Portrait Film Negative, Artura Print By Geo. C. Bell Madison, Wis.

Portrait Film Negative, Artura Print By Geo. C. Bell Madison, Wis.

Potassium Permanganate occurs in dark purple crystals which dissolve to form a purple solution. It is easily obtained pure but there is a good deal of impure permanganate on the market; Eastman Tested Permanganate is a very pure product.

In addition to its use for reduction and bleaching, permanganate is employed as a test for hypo, since it is at once reduced by hypo, and the colored solution of the permanganate therefore loses its color in the presence of any hypo. It may consequently be used to test the elimination of hypo from negatives or prints in washing. When permanganate is reduced in the absence of an excess of free acid, a brownish precipitate of manganese dioxide is obtained and sometimes negatives or prints which have been treated with permanganate are stained brown by this material. Fortunately, manganese dioxide is removed by bisulphite, which reduces it still further, forming a soluble manganese salt. The brown stain can therefore be removed by immersion of the stained material in a solution of bisulphite.

A very powerful cutting reducer is made from a solution of iodine in potassium iodide, to which potassium cyanide has been added to dissolve the silver iodide formed during reduction. Iodine is not soluble in water but is soluble in a solution of potassium iodide, and to make up the reducer a few iodine crystals are dissolved in a 10% solution of potassium iodide, and five parts of this are added to one part of a 10% solution of potassium cyanide, making up to 100 parts with water for use.

Portrait Film Negative, Artura Print By Geo. C. Bell Madison, Wis.

Portrait Film Negative, Artura Print By Geo. C. Bell Madison, Wis.

B. Proportional reducers are those which act on all parts of the negative in proportion to the amount of silver present there. They thus exactly undo the action of development, since during development the density of all parts of the negative increases proportionally. A correctly exposed but over-developed negative should be reduced with a proportional reducer. Unfortunately, there are no single substances which form exactly proportional reducers, but by mixing permanganate, which is a slightly cutting reducer, with persulphate, which is a flat-ening reducer, a proportional reducer may be obtained.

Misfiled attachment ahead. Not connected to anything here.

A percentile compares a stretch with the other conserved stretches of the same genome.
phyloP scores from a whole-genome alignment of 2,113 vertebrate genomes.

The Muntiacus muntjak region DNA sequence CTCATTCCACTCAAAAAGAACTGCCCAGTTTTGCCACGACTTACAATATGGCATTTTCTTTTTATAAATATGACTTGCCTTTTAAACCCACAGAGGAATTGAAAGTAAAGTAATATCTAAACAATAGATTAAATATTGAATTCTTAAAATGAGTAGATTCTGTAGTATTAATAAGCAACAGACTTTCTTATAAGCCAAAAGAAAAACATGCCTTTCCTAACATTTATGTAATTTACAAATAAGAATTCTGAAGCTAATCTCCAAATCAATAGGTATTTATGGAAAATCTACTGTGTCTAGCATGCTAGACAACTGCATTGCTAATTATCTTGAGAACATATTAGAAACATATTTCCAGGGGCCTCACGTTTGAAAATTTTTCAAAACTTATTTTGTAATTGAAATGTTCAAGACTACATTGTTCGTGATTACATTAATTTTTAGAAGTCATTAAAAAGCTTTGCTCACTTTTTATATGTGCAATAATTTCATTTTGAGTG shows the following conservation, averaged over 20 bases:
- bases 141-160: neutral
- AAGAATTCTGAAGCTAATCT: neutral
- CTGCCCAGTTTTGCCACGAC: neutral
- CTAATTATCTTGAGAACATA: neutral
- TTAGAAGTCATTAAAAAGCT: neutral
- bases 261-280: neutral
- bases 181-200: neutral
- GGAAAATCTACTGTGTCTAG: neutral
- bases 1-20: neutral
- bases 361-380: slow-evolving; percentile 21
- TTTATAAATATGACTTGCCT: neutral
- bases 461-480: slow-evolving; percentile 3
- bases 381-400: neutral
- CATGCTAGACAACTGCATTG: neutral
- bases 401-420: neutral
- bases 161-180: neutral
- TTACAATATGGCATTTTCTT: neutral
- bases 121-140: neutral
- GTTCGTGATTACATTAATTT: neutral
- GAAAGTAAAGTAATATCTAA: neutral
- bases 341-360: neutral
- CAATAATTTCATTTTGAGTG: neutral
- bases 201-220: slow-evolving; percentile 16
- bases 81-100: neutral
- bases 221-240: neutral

C. In order to have a flattening reducer, we require one which acts very much more on the heavy deposits than on the light deposits of the negative, and which will consequently reduce the high-lights without affecting the detail in the shadows. Only one such reducer is known, and this in ammonium persulphate. Ammonium persulphate is a powerful oxidizing agent and attacks the silver of the negative, transforming it into silver sulphate, which dissolves in the solution. It must be used in an acid solution and is somewhat uncertain in its behavior, occasionally refusing to act, and always acting more rapidly as the reduction progresses.

Ammonium Persulphate is a white crystalline salt, stable when dry. It has recently been found by the research laboratory of the Eastman Kodak Company that the action of persulphate depends largely upon its containing a very small amount of iron salt as an impurity, and that its capricious behavior is due to variations in the amount of iron present. The persulphate supplied among the Eastman Tested Chemicals may be relied upon to give a uniform action in reduction.